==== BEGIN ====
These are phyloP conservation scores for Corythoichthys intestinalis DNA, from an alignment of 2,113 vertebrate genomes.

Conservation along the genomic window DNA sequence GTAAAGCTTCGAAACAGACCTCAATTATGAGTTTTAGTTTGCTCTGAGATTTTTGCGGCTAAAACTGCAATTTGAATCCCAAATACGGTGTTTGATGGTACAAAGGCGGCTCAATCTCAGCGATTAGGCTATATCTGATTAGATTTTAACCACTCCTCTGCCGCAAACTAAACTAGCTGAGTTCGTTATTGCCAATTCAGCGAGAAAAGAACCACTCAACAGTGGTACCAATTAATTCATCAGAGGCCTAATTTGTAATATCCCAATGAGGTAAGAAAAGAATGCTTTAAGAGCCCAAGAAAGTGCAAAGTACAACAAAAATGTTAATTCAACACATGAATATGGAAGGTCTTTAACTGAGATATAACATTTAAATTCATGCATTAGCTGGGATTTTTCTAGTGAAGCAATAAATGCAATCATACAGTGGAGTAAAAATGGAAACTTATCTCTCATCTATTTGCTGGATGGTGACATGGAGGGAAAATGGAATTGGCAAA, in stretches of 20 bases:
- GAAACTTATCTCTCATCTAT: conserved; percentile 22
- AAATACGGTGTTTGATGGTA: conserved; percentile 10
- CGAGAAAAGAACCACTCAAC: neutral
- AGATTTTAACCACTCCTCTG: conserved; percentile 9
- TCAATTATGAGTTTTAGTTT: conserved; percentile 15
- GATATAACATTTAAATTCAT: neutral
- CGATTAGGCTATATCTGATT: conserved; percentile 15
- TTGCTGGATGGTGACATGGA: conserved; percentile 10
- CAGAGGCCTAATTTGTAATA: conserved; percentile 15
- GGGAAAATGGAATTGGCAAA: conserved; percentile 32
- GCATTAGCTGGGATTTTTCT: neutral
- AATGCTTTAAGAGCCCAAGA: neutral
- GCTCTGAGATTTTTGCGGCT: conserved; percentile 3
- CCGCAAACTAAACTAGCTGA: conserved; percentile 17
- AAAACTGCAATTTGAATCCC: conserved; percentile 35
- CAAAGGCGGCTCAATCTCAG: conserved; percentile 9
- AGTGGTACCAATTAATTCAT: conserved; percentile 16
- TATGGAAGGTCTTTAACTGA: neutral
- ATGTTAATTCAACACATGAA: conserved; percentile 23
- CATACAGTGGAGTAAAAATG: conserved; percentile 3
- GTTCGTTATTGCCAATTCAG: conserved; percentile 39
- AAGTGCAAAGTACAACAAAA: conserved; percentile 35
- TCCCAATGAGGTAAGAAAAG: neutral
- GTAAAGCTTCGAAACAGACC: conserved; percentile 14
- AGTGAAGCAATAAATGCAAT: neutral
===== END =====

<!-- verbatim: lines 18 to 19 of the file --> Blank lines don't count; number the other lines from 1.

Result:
- CAAAGGCGGCTCAATCTCAG: conserved; percentile 9
- AGTGGTACCAATTAATTCAT: conserved; percentile 16